DMA under wet condition: Comparison of the storage modulus versus temperature curves for adhesives with three- and two- component photoinitiator systems. C0-3 is the control formulation with three-component photoinitiator system. The symbols of Ex-3 and ...
Table 3
DMA results under wet conditions

3.4 Water sorption

Results of water sorption are shown in Fig. 5. The water sorption value for the control formulation is 10.2%. Water sorption increased with increasing TUMA content to 10.7% (E15-3), 11.4% (E25-3), 12.4% (E35-3) and 12.9% (E45-3) with three-component initiator system. The water sorption values are 11.3% (E15-2), 12.1% (E25-2), 12.3% (E35-2) and 13.2% (E45-2) with the two-component initiator system.

Fig. 5
Water sorption of resin polymers cured with different weight contents of TUMA. A) Ex-3 formulations are three-component photoinitiator system; B) Ex-2 formulations are two-component photoinitiator system. C0-3 is the control formulation with three-component ...

3. Discussion

Our former investigation suggested that TUMA is a promising co-initiator[23], which offers comparable photopolymerization efficiency and prevents amine leaching from the adhesive polymers. Since there are three-methacrylate groups in each TUMA molecule, it is very likely that it could serve as a crosslinkable comonomer in dental resins. This investigation probed the potential of this newly synthesized compound to function simultaneously as a co-initiator and crosslinkable comonomer in dentin adhesive formulations.

Polymerization kinetics in regard to degree of conversion (DC) and polymerization rate (Rp) is the first concern with the elimination of the commercial tertiary amine, EDMAB. For control formulations, with and without co-initiator (EDMAB), there is a significant difference in DC and Rp. The DC and Rp were much lower with the two-component as compared to the three-component-photoinitiator system. When TUMA was used as the co-monomer, DC and Rp for experimental adhesives without EDMAB were similar to the formulations with EDMAB. The results indicate that when TUMA was used as a co-monomer, it was not necessary to add the co-initiator, EDMAB. The results support the ability of TUMA to serve simultaneously as a co-monomer and co-initiator.

Generally, dental polymeric materials formed by photo-polymerization of multifunctional methacrylates are highly crosslinked polymer networks. Crosslinking density is an important factor in the viscoelastic behavior as well as the structural heterogeneity of polymer networks[33]. Dynamic mechanical analysis (DMA) is sensitive to structure and variation in the stiffness of materials, and it can be used to provide information on the structure and properties of polymer networks.

When TUMA was used as the co-monomer, the storage moduli at rubbery region were higher than control when the specimens are tested under dry conditions. The results suggest that the crosslinking density was increased by introducing this new co-monomer that contains three methacrylate-urethane groups. With the same content of TUMA, the storage moduli at the rubbery region were similar between three- and two-component-photoinitiator systems. These results suggest that the crosslinking density is not influenced by co-initiator (EDMAB) in the presence of TUMA. Under these conditions, EDMAB could be eliminated from the formulation without compromising the dynamic mechanical properties of the dentin adhesive.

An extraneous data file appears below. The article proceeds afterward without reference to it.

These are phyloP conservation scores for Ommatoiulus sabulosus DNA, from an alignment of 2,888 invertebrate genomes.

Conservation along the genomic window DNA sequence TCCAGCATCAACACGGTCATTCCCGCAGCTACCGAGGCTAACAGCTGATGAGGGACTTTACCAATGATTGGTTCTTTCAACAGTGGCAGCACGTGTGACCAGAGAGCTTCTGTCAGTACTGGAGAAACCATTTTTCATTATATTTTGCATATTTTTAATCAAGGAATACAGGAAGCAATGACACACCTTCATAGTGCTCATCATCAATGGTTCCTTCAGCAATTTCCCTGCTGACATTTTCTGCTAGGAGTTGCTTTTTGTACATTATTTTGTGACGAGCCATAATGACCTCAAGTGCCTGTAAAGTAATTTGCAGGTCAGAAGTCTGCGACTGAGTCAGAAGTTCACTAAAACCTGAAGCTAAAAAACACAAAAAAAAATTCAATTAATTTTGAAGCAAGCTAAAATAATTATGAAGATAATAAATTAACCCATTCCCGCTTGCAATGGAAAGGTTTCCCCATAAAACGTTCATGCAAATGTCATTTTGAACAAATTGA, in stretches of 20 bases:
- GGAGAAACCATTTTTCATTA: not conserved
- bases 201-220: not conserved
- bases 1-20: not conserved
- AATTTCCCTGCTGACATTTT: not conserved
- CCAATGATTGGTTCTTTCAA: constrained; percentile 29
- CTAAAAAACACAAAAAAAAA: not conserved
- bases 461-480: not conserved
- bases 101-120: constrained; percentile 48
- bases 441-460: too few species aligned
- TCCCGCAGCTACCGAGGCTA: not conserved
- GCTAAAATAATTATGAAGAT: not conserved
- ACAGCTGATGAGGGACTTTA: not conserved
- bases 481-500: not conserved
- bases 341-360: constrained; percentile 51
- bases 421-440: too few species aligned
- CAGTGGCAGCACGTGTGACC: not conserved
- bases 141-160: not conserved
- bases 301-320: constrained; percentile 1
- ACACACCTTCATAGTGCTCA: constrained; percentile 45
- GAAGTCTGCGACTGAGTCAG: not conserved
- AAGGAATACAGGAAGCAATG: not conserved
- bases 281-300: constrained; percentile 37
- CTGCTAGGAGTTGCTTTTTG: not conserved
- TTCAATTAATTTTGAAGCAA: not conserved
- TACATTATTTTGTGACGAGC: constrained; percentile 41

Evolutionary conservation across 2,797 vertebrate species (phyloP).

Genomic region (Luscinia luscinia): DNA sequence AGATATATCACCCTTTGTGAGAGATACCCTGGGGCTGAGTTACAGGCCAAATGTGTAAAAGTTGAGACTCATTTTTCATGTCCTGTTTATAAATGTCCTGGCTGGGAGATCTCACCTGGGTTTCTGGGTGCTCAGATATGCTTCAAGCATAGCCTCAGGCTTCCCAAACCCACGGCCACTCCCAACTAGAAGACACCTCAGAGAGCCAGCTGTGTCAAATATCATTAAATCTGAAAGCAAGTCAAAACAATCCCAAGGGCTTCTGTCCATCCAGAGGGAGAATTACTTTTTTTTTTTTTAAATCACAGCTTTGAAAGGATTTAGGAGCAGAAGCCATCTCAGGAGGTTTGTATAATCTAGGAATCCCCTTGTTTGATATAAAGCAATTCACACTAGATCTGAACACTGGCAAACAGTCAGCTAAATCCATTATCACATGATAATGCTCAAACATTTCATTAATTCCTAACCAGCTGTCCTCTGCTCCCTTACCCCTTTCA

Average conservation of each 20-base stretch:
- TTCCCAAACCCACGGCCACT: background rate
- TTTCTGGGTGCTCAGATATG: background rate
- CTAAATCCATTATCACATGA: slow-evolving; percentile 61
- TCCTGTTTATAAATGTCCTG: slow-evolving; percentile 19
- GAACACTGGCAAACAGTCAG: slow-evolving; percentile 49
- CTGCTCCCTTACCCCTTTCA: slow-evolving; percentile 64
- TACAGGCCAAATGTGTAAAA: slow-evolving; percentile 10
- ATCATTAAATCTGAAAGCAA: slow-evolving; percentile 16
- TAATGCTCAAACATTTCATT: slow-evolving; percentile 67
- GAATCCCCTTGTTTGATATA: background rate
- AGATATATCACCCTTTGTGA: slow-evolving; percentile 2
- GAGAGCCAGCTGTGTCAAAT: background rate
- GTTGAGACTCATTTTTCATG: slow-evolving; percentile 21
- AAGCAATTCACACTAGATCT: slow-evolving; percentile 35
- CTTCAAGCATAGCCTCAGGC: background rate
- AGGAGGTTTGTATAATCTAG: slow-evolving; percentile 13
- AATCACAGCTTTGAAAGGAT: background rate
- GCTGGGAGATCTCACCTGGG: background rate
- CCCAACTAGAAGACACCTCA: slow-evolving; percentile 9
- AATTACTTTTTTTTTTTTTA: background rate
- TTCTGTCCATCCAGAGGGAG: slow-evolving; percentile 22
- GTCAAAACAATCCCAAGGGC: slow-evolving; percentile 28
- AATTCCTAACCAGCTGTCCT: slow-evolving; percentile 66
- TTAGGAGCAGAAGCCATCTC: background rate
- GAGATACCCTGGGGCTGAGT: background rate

Since water or saliva is always present in the oral environment, it is also important to understand the viscoelastic properties of polymers under wet conditions. The setup with three-point bending water-submersion clamp used in this work is expected to simulate the wet environment of the mouth. In the current study, the decreased mechanical properties noted with the experimental formulations, under wet conditions, could be associated with more water sorption. Water could act as a plasticizer in the crosslinked network [3538]. Water is also known to facilitate the degradation of methacrylate adhesives[39, 40], which have numerous ester groups that are subject to both hydrolytic degradation and enzymatic hydrolysis. In addition, the broad glass transition curves for all the samples tested here indicate that the polymer networks are heterogeneous with glass transition occurring over a broad range of temperature. This could be attributed to the polymerization of multi-functional monomers which can produce very heterogeneous networks, i.e., networks that exhibit regions that are highly crosslinked and regions with limited crosslinking. In other words, highly increased crosslink density, as noted in the dry experimental samples, may be accompanied by a sacrifice in homogeneity of the polymer network structure and a significantly weaker structure in the loosely crosslinked regions potentially causing premature failure, especially with the increased water sorption. Under these conditions, the adhesive/dentin bond could have limited structural integrity and durability. Although it has been reported that monomers with urethane groups are resistant to hydrolytic degradation [41], the results with TUMA suggest that further optimization is required to provide a hydrophilic/hydrophobic balance that would lead to improved viscoelastic properties under wet conditions.

4. Conclusion

A newly synthesized tertiary amine, TUMA, could be used both as a co-initiator and co-monomer. In the absence of EDMAB (two-component photoinitiator system), the DC and Rp of the TUMA-containing formulations were similar with three-component photoinitiator system (with EDMAB). The hypothesis is supported, e.g., the DMA results suggest that it is not necessary to add EDMAB into the TUMA-containing formulation. Dynamic mechanical properties were enhanced for TUMA-containing formulations under dry conditions, while decreased under wet conditions.


This investigation was supported by Research Grant: R01 DE022054 from the National Institute of Dental and Craniofacial Research, National Institutes of Health, Bethesda, MD 20892.